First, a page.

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Posted at 5:00 AM ET, 07/ 4/2010

Fun July 4 facts: Food, flags, fireworks, etc.

By Valerie Strauss

Here are some facts about the country and how it celebrates its birthday, a present from the U.S. Census.

Population

2.5 million In July 1776, the estimated number of people living in the newly independent nation.

309.6 million
The nation’s estimated population on this July Fourth.



Flags

$3 million In 2009, the dollar value of U.S. imports of American flags. The vast majority of this amount ($2.5 million) was for U.S. flags made in China.

$920,277
Dollar value of U.S. flags exported in 2009. Mexico was the leading customer, purchasing $333,882 worth.

Fireworks

$209 million The value of fireworks imported from China in 2009, representing the bulk of all U.S. fireworks imported ($217 million). U.S. exports of fireworks, by comparison, came to $42.9 million in 2009, with the United Arab Emirates purchasing the most ($14.5 million).

Patriotic-sounding place names

31 Number of places nationwide with “liberty” in their name. The most populous as of July 1, 2008, was Liberty, Mo. (30,568). Iowa, with four, has more than any other state: Libertyville, New Liberty, North Liberty and West Liberty.

  • 30 places have “eagle” -- after the majestic bird that serves as our national symbol -- in their name. (Places include cities, towns, villages and census-designated locations.) The most populous site is Eagle Pass, Tex., with 26,668 residents.

  • 11 places feature “independence.” The most populous is Independence, Mo., with 110,440 residents.

  • 5 places adopted “freedom”: Freedom, Calif., with 6,000 residents, has the largest population as of the 2000 Census.

  • There is one place named Patriot -- in Indiana, with a population of 189.

  • And what could be more fitting than spending the Fourth of July in one of five places called "America”? The most populous is American Fork, Utah, with 27,064 residents.


  • Presidential last names

    138 Ranking of the frequency of the surname of our first president, George Washington, among all last names tabulated in the 2000 Census.

    Other early-presidential names that appear on the list, along with their ranking: Adams (39), Jefferson (594), Madison (1,209) and Monroe (567).



    The British are coming!

    $93.2 billion Dollar value of trade last year between the United States and Britain, making our adversary in 1776 our sixth-leading trading partner today.

    Fourth of July cookouts

    More than 1 in 4 The chance that the hot dogs and pork sausages consumed on the Fourth of July originated in Iowa. The Hawkeye State was home to 18.9 million hogs and pigs on March 1, 2010. This represents more than one-fourth of the nation’s total. North Carolina (9.1 million) and Minnesota (7.2 million) were the runners-up.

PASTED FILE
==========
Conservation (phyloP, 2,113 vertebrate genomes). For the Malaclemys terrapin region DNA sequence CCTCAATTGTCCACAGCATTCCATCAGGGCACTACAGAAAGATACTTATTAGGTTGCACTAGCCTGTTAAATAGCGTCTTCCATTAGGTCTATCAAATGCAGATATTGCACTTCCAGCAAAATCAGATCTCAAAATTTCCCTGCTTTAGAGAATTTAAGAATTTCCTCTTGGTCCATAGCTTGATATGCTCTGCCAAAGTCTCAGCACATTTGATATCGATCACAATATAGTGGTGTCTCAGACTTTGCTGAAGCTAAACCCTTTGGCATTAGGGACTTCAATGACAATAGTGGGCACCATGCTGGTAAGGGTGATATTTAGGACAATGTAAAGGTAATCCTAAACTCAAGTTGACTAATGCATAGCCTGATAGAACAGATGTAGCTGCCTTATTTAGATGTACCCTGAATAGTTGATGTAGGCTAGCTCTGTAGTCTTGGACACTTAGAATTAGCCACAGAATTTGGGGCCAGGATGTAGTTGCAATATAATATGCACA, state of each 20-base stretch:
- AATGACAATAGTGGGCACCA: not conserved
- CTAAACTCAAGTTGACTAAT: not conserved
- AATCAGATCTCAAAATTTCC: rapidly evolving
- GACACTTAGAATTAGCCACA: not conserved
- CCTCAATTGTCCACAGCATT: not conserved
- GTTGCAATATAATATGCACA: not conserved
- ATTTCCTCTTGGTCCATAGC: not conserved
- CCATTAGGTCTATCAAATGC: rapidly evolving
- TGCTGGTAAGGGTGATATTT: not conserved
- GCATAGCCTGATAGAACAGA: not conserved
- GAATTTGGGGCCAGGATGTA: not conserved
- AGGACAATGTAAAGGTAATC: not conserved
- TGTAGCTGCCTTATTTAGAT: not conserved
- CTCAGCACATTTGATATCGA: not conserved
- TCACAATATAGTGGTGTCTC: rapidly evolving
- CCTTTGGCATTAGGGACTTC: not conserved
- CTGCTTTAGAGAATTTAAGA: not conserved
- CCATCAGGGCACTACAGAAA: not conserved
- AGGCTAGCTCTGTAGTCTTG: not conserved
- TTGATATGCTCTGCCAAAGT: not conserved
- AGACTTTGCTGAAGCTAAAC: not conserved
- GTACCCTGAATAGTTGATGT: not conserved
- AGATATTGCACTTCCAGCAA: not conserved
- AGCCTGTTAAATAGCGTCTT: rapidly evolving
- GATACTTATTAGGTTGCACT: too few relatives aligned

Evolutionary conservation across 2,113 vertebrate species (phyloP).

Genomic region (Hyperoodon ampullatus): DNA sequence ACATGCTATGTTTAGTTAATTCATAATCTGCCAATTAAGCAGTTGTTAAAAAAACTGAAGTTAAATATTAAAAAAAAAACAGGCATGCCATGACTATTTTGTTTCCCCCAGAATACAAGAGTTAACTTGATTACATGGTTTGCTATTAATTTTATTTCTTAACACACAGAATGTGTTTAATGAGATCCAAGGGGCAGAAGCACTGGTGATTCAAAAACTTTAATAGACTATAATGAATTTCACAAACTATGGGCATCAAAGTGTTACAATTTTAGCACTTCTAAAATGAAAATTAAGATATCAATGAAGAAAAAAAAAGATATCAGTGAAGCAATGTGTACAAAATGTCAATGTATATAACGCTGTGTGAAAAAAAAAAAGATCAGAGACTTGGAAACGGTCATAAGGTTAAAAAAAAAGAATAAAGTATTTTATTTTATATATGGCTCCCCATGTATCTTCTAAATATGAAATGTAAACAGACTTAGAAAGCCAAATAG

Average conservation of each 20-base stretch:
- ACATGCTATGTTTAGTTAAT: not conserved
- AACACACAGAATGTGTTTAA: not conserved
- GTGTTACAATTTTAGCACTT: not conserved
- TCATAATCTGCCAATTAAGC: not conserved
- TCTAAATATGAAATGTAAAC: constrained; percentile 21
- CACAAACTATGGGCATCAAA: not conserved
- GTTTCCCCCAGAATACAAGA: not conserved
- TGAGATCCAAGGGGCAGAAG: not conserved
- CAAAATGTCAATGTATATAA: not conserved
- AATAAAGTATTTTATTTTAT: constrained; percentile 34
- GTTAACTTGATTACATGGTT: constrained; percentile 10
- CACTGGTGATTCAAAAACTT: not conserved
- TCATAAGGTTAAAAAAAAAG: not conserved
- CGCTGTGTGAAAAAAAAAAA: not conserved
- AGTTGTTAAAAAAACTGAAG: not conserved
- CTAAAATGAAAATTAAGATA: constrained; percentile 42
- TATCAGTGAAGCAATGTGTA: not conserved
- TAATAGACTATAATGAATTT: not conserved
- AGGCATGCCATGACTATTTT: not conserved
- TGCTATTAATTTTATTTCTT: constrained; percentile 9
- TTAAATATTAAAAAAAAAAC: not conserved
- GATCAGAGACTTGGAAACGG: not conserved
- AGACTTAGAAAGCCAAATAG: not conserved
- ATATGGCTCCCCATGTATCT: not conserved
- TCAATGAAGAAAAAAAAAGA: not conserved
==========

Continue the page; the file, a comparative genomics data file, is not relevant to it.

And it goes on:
6.5 billion pounds
    Total production of cattle and calves in Texas in 2008. Chances are good that the beef hot dogs, steaks and burgers on your grill came from the Lone Star State, which accounted for about one-sixth of the nation’s total production. And if the beef did not come from Texas, it very well may have come from Nebraska (4.6 billion pounds) or Kansas (3.9 billion pounds).

    6
    Number of states in which the value of broiler chicken production was $1 billion or greater between December 2007 and November 2008. There is a good chance that one of these states — Georgia, Arkansas, North Carolina, Alabama, Mississippi or Texas — is the source of your barbecued chicken.

    About 1 in 3
    The odds that your side dish of baked beans originated from North Dakota, which produced 34 percent of the nation’s dry, edible beans in 2009. Another popular Fourth of July side dish is corn on the cob. Florida, California, Georgia, Washington and New York together accounted for 66 percent of the fresh-market sweet corn produced nationally in 2009.



    Please pass the sides

    Potato salad and potato chips are popular foods at Fourth of July barbecues. Half of the nation’s spuds were produced in Idaho or Washington state in 2009.

    More than three-quarters
    Amount of the nation’s head lettuce production in 2009 that came from California. The greens may end up in your salad or on your burger.

    7 in 10
    The chances that the fresh tomatoes in your salad came from Florida or California, which combined accounted for 70 percent of U.S. fresh-market tomato production last year. The ketchup on your burger or hot dog probably came from California, which accounted for 95 percent of processed tomato production in 2009.

    Florida
    The state that led the nation in watermelon production last year (818 million pounds). Other leading producers of this popular fruit included California, Georgia and Texas, each with more than 500 million pounds.

    76 million
    Number of Americans who said they have taken part in a barbecue during the previous year. It’s probably safe to assume a lot of these events were on Independence Day.

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    By Valerie Strauss  | July 4, 2010; 5:00 AM ET
    Categories:  History  | Tags:  barbecue, facts about july 4, fireworks, fireworks and china, fireworks and experts, flag imports, fun facts and july 4, independence day facts, july 4 barbecue, potatoes and idaho, potatoes and washington state, u.s. population, u.s. population in 1776, watermelon production  
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